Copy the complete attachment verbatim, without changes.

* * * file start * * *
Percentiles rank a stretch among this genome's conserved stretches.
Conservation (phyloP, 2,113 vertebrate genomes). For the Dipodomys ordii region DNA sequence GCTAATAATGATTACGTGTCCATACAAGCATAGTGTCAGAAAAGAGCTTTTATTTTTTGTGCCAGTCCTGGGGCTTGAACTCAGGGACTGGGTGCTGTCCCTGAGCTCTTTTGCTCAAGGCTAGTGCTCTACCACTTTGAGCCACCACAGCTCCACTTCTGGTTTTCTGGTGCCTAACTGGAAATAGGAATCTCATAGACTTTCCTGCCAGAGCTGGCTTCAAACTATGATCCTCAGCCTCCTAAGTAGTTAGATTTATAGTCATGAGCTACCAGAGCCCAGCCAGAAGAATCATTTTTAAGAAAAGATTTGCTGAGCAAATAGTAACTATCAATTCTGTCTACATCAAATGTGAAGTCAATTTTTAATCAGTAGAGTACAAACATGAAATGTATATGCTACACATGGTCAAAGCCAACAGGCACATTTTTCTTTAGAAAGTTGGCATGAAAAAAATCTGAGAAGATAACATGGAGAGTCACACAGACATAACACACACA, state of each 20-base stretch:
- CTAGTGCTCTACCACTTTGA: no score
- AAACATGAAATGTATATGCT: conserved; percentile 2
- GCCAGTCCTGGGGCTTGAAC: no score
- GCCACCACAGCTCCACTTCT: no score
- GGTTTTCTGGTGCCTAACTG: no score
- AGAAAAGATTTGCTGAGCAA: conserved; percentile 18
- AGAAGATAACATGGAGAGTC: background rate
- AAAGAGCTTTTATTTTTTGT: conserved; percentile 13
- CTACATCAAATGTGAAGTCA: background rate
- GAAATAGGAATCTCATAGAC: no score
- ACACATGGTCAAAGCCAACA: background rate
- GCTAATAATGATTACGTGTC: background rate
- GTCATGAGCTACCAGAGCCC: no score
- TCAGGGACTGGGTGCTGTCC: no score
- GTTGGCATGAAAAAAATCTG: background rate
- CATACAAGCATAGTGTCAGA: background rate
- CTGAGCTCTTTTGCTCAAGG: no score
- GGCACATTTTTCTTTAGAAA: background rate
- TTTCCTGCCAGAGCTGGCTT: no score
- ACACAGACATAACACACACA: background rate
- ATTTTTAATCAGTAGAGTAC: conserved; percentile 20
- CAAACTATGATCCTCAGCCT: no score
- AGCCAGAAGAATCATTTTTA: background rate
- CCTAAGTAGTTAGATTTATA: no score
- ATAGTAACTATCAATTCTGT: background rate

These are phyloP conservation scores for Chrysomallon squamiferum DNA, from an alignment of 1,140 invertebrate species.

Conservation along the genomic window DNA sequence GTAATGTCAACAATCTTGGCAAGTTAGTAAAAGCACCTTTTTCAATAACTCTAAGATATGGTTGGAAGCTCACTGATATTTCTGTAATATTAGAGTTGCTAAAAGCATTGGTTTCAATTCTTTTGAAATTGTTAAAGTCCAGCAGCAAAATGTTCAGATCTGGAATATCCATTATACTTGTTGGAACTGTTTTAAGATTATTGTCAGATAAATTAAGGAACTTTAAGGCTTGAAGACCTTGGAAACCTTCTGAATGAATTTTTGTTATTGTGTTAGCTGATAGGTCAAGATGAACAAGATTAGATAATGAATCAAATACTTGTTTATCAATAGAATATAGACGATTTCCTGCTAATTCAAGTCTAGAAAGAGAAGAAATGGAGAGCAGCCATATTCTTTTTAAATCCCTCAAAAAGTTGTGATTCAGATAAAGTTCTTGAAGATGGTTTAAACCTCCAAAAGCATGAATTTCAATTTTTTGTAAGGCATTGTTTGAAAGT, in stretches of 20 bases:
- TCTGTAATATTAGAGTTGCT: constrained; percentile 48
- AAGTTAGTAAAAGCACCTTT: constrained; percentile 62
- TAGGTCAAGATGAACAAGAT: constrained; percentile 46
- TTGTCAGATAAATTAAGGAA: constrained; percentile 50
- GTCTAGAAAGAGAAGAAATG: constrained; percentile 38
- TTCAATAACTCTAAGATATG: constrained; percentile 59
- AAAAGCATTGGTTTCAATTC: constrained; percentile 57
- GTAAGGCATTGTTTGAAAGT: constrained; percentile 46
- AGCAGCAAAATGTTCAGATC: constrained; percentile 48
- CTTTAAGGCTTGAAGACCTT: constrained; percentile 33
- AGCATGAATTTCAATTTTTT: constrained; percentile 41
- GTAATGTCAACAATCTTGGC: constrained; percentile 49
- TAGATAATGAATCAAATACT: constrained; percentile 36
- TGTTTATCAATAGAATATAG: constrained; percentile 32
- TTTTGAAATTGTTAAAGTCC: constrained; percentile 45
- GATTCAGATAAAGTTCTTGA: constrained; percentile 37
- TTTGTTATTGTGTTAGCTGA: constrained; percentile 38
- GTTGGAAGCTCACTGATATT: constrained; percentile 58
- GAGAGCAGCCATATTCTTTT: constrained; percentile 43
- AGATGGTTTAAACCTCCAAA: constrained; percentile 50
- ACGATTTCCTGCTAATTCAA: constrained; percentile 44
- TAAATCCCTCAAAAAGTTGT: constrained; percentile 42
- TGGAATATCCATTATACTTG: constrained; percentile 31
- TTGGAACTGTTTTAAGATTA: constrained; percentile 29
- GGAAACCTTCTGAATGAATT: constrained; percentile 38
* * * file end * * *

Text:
Percentiles rank a stretch among this genome's conserved stretches.
Conservation (phyloP, 2,113 vertebrate genomes). For the Dipodomys ordii region DNA sequence GCTAATAATGATTACGTGTCCATACAAGCATAGTGTCAGAAAAGAGCTTTTATTTTTTGTGCCAGTCCTGGGGCTTGAACTCAGGGACTGGGTGCTGTCCCTGAGCTCTTTTGCTCAAGGCTAGTGCTCTACCACTTTGAGCCACCACAGCTCCACTTCTGGTTTTCTGGTGCCTAACTGGAAATAGGAATCTCATAGACTTTCCTGCCAGAGCTGGCTTCAAACTATGATCCTCAGCCTCCTAAGTAGTTAGATTTATAGTCATGAGCTACCAGAGCCCAGCCAGAAGAATCATTTTTAAGAAAAGATTTGCTGAGCAAATAGTAACTATCAATTCTGTCTACATCAAATGTGAAGTCAATTTTTAATCAGTAGAGTACAAACATGAAATGTATATGCTACACATGGTCAAAGCCAACAGGCACATTTTTCTTTAGAAAGTTGGCATGAAAAAAATCTGAGAAGATAACATGGAGAGTCACACAGACATAACACACACA, state of each 20-base stretch:
- CTAGTGCTCTACCACTTTGA: no score
- AAACATGAAATGTATATGCT: conserved; percentile 2
- GCCAGTCCTGGGGCTTGAAC: no score
- GCCACCACAGCTCCACTTCT: no score
- GGTTTTCTGGTGCCTAACTG: no score
- AGAAAAGATTTGCTGAGCAA: conserved; percentile 18
- AGAAGATAACATGGAGAGTC: background rate
- AAAGAGCTTTTATTTTTTGT: conserved; percentile 13
- CTACATCAAATGTGAAGTCA: background rate
- GAAATAGGAATCTCATAGAC: no score
- ACACATGGTCAAAGCCAACA: background rate
- GCTAATAATGATTACGTGTC: background rate
- GTCATGAGCTACCAGAGCCC: no score
- TCAGGGACTGGGTGCTGTCC: no score
- GTTGGCATGAAAAAAATCTG: background rate
- CATACAAGCATAGTGTCAGA: background rate
- CTGAGCTCTTTTGCTCAAGG: no score
- GGCACATTTTTCTTTAGAAA: background rate
- TTTCCTGCCAGAGCTGGCTT: no score
- ACACAGACATAACACACACA: background rate
- ATTTTTAATCAGTAGAGTAC: conserved; percentile 20
- CAAACTATGATCCTCAGCCT: no score
- AGCCAGAAGAATCATTTTTA: background rate
- CCTAAGTAGTTAGATTTATA: no score
- ATAGTAACTATCAATTCTGT: background rate

These are phyloP conservation scores for Chrysomallon squamiferum DNA, from an alignment of 1,140 invertebrate species.

Conservation along the genomic window DNA sequence GTAATGTCAACAATCTTGGCAAGTTAGTAAAAGCACCTTTTTCAATAACTCTAAGATATGGTTGGAAGCTCACTGATATTTCTGTAATATTAGAGTTGCTAAAAGCATTGGTTTCAATTCTTTTGAAATTGTTAAAGTCCAGCAGCAAAATGTTCAGATCTGGAATATCCATTATACTTGTTGGAACTGTTTTAAGATTATTGTCAGATAAATTAAGGAACTTTAAGGCTTGAAGACCTTGGAAACCTTCTGAATGAATTTTTGTTATTGTGTTAGCTGATAGGTCAAGATGAACAAGATTAGATAATGAATCAAATACTTGTTTATCAATAGAATATAGACGATTTCCTGCTAATTCAAGTCTAGAAAGAGAAGAAATGGAGAGCAGCCATATTCTTTTTAAATCCCTCAAAAAGTTGTGATTCAGATAAAGTTCTTGAAGATGGTTTAAACCTCCAAAAGCATGAATTTCAATTTTTTGTAAGGCATTGTTTGAAAGT, in stretches of 20 bases:
- TCTGTAATATTAGAGTTGCT: constrained; percentile 48
- AAGTTAGTAAAAGCACCTTT: constrained; percentile 62
- TAGGTCAAGATGAACAAGAT: constrained; percentile 46
- TTGTCAGATAAATTAAGGAA: constrained; percentile 50
- GTCTAGAAAGAGAAGAAATG: constrained; percentile 38
- TTCAATAACTCTAAGATATG: constrained; percentile 59
- AAAAGCATTGGTTTCAATTC: constrained; percentile 57
- GTAAGGCATTGTTTGAAAGT: constrained; percentile 46
- AGCAGCAAAATGTTCAGATC: constrained; percentile 48
- CTTTAAGGCTTGAAGACCTT: constrained; percentile 33
- AGCATGAATTTCAATTTTTT: constrained; percentile 41
- GTAATGTCAACAATCTTGGC: constrained; percentile 49
- TAGATAATGAATCAAATACT: constrained; percentile 36
- TGTTTATCAATAGAATATAG: constrained; percentile 32
- TTTTGAAATTGTTAAAGTCC: constrained; percentile 45
- GATTCAGATAAAGTTCTTGA: constrained; percentile 37
- TTTGTTATTGTGTTAGCTGA: constrained; percentile 38
- GTTGGAAGCTCACTGATATT: constrained; percentile 58
- GAGAGCAGCCATATTCTTTT: constrained; percentile 43
- AGATGGTTTAAACCTCCAAA: constrained; percentile 50
- ACGATTTCCTGCTAATTCAA: constrained; percentile 44
- TAAATCCCTCAAAAAGTTGT: constrained; percentile 42
- TGGAATATCCATTATACTTG: constrained; percentile 31
- TTGGAACTGTTTTAAGATTA: constrained; percentile 29
- GGAAACCTTCTGAATGAATT: constrained; percentile 38